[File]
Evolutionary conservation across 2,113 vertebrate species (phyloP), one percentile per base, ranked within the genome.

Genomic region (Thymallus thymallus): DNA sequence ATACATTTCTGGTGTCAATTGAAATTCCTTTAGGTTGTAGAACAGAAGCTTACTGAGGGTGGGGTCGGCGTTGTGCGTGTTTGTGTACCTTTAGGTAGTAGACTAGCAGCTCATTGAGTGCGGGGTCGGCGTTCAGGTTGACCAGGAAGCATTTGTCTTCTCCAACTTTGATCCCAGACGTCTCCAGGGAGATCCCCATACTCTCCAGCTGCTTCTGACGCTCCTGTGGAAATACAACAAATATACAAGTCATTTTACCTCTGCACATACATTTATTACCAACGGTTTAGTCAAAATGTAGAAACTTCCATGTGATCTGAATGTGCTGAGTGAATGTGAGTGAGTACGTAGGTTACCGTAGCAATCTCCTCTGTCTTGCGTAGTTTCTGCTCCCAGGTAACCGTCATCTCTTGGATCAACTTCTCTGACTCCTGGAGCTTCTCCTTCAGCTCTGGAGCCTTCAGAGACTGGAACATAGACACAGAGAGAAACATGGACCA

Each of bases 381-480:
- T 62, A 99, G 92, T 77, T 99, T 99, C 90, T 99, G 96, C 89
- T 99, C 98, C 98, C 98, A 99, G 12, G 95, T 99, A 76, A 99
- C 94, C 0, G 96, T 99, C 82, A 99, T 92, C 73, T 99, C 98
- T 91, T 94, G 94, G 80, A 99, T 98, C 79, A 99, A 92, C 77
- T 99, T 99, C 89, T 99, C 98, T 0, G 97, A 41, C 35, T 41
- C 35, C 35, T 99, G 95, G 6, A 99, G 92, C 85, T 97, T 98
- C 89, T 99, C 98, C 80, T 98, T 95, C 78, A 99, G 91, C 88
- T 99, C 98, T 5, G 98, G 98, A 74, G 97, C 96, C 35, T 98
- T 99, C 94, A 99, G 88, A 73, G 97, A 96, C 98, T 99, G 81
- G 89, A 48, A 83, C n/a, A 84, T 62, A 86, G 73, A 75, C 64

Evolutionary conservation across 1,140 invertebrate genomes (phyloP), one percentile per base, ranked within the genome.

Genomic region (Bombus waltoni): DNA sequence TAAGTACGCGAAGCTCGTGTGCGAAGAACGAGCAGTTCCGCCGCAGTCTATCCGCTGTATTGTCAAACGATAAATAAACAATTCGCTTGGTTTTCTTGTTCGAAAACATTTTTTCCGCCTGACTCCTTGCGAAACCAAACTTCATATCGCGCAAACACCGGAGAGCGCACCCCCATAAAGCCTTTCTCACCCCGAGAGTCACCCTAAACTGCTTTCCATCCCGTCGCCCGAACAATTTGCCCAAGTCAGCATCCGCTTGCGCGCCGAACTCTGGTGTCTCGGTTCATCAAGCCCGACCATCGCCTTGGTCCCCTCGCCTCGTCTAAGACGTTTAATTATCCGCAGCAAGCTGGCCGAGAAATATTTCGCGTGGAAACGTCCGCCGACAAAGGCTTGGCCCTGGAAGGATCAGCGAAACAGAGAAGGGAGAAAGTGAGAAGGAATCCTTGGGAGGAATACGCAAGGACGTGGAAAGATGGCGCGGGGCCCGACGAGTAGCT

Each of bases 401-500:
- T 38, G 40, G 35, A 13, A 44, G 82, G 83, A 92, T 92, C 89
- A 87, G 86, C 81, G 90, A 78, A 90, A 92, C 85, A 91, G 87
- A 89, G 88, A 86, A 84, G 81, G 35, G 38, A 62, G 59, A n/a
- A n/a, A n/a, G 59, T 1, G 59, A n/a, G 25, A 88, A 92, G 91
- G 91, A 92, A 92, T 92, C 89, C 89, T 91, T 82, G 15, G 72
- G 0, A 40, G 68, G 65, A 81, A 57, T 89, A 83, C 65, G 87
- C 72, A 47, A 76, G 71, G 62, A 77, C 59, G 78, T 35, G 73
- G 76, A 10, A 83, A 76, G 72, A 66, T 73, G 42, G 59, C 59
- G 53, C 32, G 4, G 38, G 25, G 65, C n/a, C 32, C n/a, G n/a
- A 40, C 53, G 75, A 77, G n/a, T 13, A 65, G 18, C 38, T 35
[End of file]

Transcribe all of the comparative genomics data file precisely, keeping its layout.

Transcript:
Evolutionary conservation across 2,113 vertebrate species (phyloP), one percentile per base, ranked within the genome.

Genomic region (Thymallus thymallus): DNA sequence ATACATTTCTGGTGTCAATTGAAATTCCTTTAGGTTGTAGAACAGAAGCTTACTGAGGGTGGGGTCGGCGTTGTGCGTGTTTGTGTACCTTTAGGTAGTAGACTAGCAGCTCATTGAGTGCGGGGTCGGCGTTCAGGTTGACCAGGAAGCATTTGTCTTCTCCAACTTTGATCCCAGACGTCTCCAGGGAGATCCCCATACTCTCCAGCTGCTTCTGACGCTCCTGTGGAAATACAACAAATATACAAGTCATTTTACCTCTGCACATACATTTATTACCAACGGTTTAGTCAAAATGTAGAAACTTCCATGTGATCTGAATGTGCTGAGTGAATGTGAGTGAGTACGTAGGTTACCGTAGCAATCTCCTCTGTCTTGCGTAGTTTCTGCTCCCAGGTAACCGTCATCTCTTGGATCAACTTCTCTGACTCCTGGAGCTTCTCCTTCAGCTCTGGAGCCTTCAGAGACTGGAACATAGACACAGAGAGAAACATGGACCA

Each of bases 381-480:
- T 62, A 99, G 92, T 77, T 99, T 99, C 90, T 99, G 96, C 89
- T 99, C 98, C 98, C 98, A 99, G 12, G 95, T 99, A 76, A 99
- C 94, C 0, G 96, T 99, C 82, A 99, T 92, C 73, T 99, C 98
- T 91, T 94, G 94, G 80, A 99, T 98, C 79, A 99, A 92, C 77
- T 99, T 99, C 89, T 99, C 98, T 0, G 97, A 41, C 35, T 41
- C 35, C 35, T 99, G 95, G 6, A 99, G 92, C 85, T 97, T 98
- C 89, T 99, C 98, C 80, T 98, T 95, C 78, A 99, G 91, C 88
- T 99, C 98, T 5, G 98, G 98, A 74, G 97, C 96, C 35, T 98
- T 99, C 94, A 99, G 88, A 73, G 97, A 96, C 98, T 99, G 81
- G 89, A 48, A 83, C n/a, A 84, T 62, A 86, G 73, A 75, C 64

Evolutionary conservation across 1,140 invertebrate genomes (phyloP), one percentile per base, ranked within the genome.

Genomic region (Bombus waltoni): DNA sequence TAAGTACGCGAAGCTCGTGTGCGAAGAACGAGCAGTTCCGCCGCAGTCTATCCGCTGTATTGTCAAACGATAAATAAACAATTCGCTTGGTTTTCTTGTTCGAAAACATTTTTTCCGCCTGACTCCTTGCGAAACCAAACTTCATATCGCGCAAACACCGGAGAGCGCACCCCCATAAAGCCTTTCTCACCCCGAGAGTCACCCTAAACTGCTTTCCATCCCGTCGCCCGAACAATTTGCCCAAGTCAGCATCCGCTTGCGCGCCGAACTCTGGTGTCTCGGTTCATCAAGCCCGACCATCGCCTTGGTCCCCTCGCCTCGTCTAAGACGTTTAATTATCCGCAGCAAGCTGGCCGAGAAATATTTCGCGTGGAAACGTCCGCCGACAAAGGCTTGGCCCTGGAAGGATCAGCGAAACAGAGAAGGGAGAAAGTGAGAAGGAATCCTTGGGAGGAATACGCAAGGACGTGGAAAGATGGCGCGGGGCCCGACGAGTAGCT

Each of bases 401-500:
- T 38, G 40, G 35, A 13, A 44, G 82, G 83, A 92, T 92, C 89
- A 87, G 86, C 81, G 90, A 78, A 90, A 92, C 85, A 91, G 87
- A 89, G 88, A 86, A 84, G 81, G 35, G 38, A 62, G 59, A n/a
- A n/a, A n/a, G 59, T 1, G 59, A n/a, G 25, A 88, A 92, G 91
- G 91, A 92, A 92, T 92, C 89, C 89, T 91, T 82, G 15, G 72
- G 0, A 40, G 68, G 65, A 81, A 57, T 89, A 83, C 65, G 87
- C 72, A 47, A 76, G 71, G 62, A 77, C 59, G 78, T 35, G 73
- G 76, A 10, A 83, A 76, G 72, A 66, T 73, G 42, G 59, C 59
- G 53, C 32, G 4, G 38, G 25, G 65, C n/a, C 32, C n/a, G n/a
- A 40, C 53, G 75, A 77, G n/a, T 13, A 65, G 18, C 38, T 35